Dollars to Donuts

A week and a half ago, I was at The Fair and noticed this:

FunDunkersFunDunkers1thoselittleDONUTSthoselittleDONUTS1Two different mini donut vendors, two different sets of prices. I wondered “What’s the best deal?” As much as I love asking students “What do you notice? What do you wonder?” when introducing problems–see this introduction to “I Notice, I Wonder” from The Math Forum— I’m thinking about skipping this routine here and just presenting the context and problem (using these photos). Let me explain that decision later in this post.

I love best buy problems because they lend themselves to multiple strategies. From students, not “let me show you six different ways to solve these.” For example, I anticipate that many–most?–students will determine and compare unit rates. It’s an intuitive thing to do. (Or not. See Robert Kaplinsky’s discussion of his Carnival Tickets task.) At FunDunkers, it’s $12 for 3 bags, or $4 per bag; at those little DONUTS, it’s $10 for 2 bags, or $5 per bag. Winner: FunDunkers. Students may also think common multiples (or scale up). At Fundunkers, it’s $12 for 3 bags, so $24 for 6 bags; at those little DONUTS, it’s $10 for 2 bags, or $20 for 4 bags, or $30 for 6 bags. We can easily compare ratios or rates when one term is the same, be it one bag or six.

After having some students present their solutions, I’d display these photos…

FunDunkers2

FunDunkers

thoselittleDONUTS2

those little DONUTS

… and ask students if they’d like to revise their solutions. Now, students will likely determine and compare new unit rates. “One” has changed: dollars per one donut instead of dollars per one bag (#unitchat). Here some students may also consider one dollar to be the unit (and avoid fractions or decimals in doing so). At FunDunkers, it’s 36 donuts for $12, so 3 donuts per dollar; at those little DONUTS, it’s 45 donuts for $15, so 3 donuts per dollar. A tie. Less interesting than a reversal but, hey, “real world” numbers.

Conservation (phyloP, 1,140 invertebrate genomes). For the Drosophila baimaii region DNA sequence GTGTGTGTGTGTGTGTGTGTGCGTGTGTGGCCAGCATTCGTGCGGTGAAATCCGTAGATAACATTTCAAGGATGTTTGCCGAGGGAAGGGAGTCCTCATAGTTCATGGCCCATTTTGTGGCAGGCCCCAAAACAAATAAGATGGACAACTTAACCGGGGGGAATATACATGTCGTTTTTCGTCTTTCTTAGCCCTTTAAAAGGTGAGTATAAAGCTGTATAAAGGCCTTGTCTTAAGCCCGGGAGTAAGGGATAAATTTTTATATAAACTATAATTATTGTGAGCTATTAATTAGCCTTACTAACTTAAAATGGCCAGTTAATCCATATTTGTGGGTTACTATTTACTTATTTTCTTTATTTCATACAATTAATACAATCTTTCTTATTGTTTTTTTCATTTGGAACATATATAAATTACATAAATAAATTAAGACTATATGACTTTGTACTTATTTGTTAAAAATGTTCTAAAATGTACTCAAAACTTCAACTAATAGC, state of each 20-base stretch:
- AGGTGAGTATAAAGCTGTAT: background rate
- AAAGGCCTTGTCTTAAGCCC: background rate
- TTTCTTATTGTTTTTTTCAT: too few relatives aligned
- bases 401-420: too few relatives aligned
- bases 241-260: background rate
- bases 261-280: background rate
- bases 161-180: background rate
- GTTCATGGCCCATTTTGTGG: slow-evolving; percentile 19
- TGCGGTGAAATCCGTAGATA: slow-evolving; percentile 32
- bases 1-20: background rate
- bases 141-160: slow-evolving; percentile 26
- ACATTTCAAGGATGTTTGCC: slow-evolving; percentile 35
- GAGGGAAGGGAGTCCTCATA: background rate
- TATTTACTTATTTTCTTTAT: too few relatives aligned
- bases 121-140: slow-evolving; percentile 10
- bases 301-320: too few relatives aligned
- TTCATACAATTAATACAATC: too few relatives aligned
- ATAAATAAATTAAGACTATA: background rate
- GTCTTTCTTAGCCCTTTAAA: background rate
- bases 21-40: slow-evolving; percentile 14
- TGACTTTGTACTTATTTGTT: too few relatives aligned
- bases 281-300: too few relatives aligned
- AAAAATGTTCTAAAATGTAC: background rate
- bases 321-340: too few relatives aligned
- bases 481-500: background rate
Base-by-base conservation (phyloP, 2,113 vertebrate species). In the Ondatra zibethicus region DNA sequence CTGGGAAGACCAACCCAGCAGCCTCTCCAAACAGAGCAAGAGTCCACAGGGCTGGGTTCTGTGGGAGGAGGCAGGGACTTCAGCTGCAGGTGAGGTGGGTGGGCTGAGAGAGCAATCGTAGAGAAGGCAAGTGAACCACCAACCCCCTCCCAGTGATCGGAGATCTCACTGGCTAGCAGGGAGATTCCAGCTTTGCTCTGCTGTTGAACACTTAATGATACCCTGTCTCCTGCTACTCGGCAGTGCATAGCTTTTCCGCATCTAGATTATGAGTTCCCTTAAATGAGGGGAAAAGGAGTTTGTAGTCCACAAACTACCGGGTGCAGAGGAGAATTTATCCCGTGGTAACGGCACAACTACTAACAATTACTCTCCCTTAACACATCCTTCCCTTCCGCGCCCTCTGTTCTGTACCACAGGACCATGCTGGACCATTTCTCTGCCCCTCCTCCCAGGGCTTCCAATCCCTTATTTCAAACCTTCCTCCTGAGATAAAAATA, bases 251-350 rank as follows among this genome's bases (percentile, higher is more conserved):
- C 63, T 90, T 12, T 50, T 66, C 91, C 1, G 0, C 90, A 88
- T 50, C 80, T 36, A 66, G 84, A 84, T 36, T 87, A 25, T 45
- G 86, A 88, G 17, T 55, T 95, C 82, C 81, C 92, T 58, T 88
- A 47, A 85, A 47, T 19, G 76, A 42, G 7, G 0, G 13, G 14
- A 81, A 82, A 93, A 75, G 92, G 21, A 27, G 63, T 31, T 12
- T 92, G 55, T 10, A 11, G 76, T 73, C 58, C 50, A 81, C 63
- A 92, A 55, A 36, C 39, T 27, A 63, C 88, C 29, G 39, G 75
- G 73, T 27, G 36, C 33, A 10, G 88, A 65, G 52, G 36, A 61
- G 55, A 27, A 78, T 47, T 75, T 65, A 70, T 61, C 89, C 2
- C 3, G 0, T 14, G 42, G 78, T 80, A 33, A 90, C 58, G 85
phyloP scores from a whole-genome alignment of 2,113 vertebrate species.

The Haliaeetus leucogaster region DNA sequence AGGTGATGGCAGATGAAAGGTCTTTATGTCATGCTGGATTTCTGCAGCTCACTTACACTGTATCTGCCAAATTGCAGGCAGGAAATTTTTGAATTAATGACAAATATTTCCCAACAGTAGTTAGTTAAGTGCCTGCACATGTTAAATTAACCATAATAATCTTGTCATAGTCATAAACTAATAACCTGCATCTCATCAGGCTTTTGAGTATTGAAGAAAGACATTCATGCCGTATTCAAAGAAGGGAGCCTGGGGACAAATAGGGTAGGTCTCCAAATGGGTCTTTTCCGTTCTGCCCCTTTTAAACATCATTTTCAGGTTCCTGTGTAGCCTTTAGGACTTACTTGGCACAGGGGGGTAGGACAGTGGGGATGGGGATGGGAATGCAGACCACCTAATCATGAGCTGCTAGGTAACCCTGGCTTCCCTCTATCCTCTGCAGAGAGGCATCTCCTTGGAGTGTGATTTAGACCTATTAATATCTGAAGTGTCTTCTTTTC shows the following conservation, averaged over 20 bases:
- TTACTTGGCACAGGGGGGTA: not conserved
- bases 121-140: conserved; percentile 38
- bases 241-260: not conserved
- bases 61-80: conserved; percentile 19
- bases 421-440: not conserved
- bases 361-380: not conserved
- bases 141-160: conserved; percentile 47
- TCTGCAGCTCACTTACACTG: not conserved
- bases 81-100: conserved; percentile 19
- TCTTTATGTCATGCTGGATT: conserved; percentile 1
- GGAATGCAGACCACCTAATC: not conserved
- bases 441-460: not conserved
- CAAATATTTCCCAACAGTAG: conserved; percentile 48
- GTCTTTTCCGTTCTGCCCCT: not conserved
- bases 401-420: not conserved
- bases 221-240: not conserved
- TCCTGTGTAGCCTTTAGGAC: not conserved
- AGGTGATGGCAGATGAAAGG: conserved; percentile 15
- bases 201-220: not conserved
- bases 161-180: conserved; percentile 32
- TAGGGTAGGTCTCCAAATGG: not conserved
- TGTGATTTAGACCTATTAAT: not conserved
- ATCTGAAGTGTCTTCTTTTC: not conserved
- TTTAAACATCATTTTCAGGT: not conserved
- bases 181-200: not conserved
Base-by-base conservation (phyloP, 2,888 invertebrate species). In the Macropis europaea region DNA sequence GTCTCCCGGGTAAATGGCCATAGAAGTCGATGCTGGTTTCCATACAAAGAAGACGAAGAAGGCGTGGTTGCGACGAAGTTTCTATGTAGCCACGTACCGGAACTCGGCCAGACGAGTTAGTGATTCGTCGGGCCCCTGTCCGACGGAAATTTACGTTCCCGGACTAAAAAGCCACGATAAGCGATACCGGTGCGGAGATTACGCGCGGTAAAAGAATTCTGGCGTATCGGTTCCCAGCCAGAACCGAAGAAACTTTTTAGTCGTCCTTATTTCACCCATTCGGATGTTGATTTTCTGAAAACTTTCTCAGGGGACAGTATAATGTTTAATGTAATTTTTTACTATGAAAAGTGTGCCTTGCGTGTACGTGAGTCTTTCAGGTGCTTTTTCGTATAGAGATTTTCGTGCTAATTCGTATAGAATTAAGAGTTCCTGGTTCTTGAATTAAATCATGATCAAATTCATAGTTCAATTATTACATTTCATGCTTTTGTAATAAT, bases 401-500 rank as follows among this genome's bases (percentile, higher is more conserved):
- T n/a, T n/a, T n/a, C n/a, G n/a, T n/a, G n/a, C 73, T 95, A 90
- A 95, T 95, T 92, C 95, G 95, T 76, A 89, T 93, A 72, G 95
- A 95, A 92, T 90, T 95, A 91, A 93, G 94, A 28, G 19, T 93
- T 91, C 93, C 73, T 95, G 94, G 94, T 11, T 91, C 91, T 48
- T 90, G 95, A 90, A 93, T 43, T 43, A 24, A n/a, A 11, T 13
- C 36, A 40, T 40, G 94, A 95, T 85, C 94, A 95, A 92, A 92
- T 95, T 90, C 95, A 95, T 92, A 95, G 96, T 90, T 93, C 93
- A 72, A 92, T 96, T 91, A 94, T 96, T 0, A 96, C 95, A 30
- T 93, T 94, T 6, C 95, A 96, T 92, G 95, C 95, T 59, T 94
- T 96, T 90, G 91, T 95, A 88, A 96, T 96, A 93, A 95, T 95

I like the teacher move of gradually providing students with new information and asking them if they’d like to revise their thinking. (It’s a strategy I used with Sinusoidal Sort and “Selfiest” Cities.) Not all the time. But in this task, if students wonder how many donuts are in each bag, then you kinda have to provide this up front. This means that we might not get the dollars per bag idea on the table at all–a missed opportunity to compare and connect strategies.

(Anyone else notice my donut hole-like tunnel vision in that last FunDunkers photo? One step back and maybe there’s a math task involving souvenir cups and pop refills.)

Advertisements

Cola Comparison

Coke is now sold in 20, not 24, packs!

Coke 20 (2)Coke 12 (2)Pepsi 24 (2)So to determine the best buy, I couldn’t just double. I use that strategy all the time; it’s my Frank’s RedHot. The exclamation point is there because I think that 20 leads to more strategies than 24. (Some of) these strategies are listed in my 5 Practices monitoring tool below. I’m curious if you think that I have anticipated likely student responses correctly. What incorrect strategy could I have anticipated? I wonder how you’d purposefully sequence these responses during the discussion.

0001ar

More than SWBAT solve problems using unit rates, I want my students to recognize that there are many ways to solve rate problems and understand that we can easily compare rates with one term the same. This big ideas connects the strategies. In the fourth strategy above, we can think of 24 cans as a unit. Call it a “two-four” (Is that just a Canadian convention?) or a “flat” (Are we cool with calling the Pepsi cube a flat?). In fact, Save-On-Foods wants us to think of 24 as one; we’re encouraged to buy two packs of 12, a composed unit. For this task, I’d prefer that they didn’t, so I went back to the store and found this:

Cola 12

Comparing 20 packs with 15 packs is more likely to lead to common multiples than comparing 20 packs with 24 packs as above. Numbers matter. There’s this, but it doesn’t get us a clear winner:

Pepsi 15

Recommended: Dan knocks motivating unit rates out of the park; Christopher asks “What is one?” 

May 13, 2016: de La Cruz, Jessica and Sandra Garney. 2016. “Saving Money Using Proportional Reasoning.” Mathematics Teaching in the Middle School 21 (9): 552-561.